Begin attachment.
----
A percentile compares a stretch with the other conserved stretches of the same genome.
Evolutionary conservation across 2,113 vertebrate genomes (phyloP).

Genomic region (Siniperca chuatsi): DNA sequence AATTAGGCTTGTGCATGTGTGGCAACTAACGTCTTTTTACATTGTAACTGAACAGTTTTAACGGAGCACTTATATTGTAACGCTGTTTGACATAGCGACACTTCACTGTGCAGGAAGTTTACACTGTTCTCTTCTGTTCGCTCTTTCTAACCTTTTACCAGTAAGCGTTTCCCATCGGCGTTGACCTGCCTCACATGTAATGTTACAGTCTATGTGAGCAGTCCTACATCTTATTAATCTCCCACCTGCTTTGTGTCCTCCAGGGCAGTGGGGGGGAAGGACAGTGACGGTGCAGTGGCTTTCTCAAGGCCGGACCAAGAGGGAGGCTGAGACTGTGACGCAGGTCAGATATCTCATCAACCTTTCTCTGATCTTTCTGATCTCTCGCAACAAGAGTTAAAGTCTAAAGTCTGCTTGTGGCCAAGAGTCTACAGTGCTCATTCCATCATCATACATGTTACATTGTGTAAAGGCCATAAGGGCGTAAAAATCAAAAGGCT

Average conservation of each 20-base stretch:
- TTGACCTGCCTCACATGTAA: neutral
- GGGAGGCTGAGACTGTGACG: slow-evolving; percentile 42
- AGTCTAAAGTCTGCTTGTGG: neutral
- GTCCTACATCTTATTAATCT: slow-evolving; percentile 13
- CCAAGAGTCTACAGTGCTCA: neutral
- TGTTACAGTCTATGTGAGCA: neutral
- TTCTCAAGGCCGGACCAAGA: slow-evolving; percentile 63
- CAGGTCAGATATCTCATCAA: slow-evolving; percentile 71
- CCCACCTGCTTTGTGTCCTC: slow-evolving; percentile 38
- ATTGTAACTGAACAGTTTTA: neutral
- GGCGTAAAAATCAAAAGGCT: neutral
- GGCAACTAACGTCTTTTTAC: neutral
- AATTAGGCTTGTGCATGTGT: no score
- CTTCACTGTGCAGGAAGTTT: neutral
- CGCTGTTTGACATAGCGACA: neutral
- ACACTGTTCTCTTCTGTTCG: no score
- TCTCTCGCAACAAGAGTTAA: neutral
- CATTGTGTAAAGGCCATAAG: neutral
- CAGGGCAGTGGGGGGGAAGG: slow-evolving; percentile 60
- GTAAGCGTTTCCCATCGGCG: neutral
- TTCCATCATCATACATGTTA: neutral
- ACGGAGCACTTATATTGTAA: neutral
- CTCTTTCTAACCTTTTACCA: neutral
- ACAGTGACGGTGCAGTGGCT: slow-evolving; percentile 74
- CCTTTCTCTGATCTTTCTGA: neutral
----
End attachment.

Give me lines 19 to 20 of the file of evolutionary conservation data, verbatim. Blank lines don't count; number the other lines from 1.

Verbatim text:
- CGCTGTTTGACATAGCGACA: neutral
- ACACTGTTCTCTTCTGTTCG: no score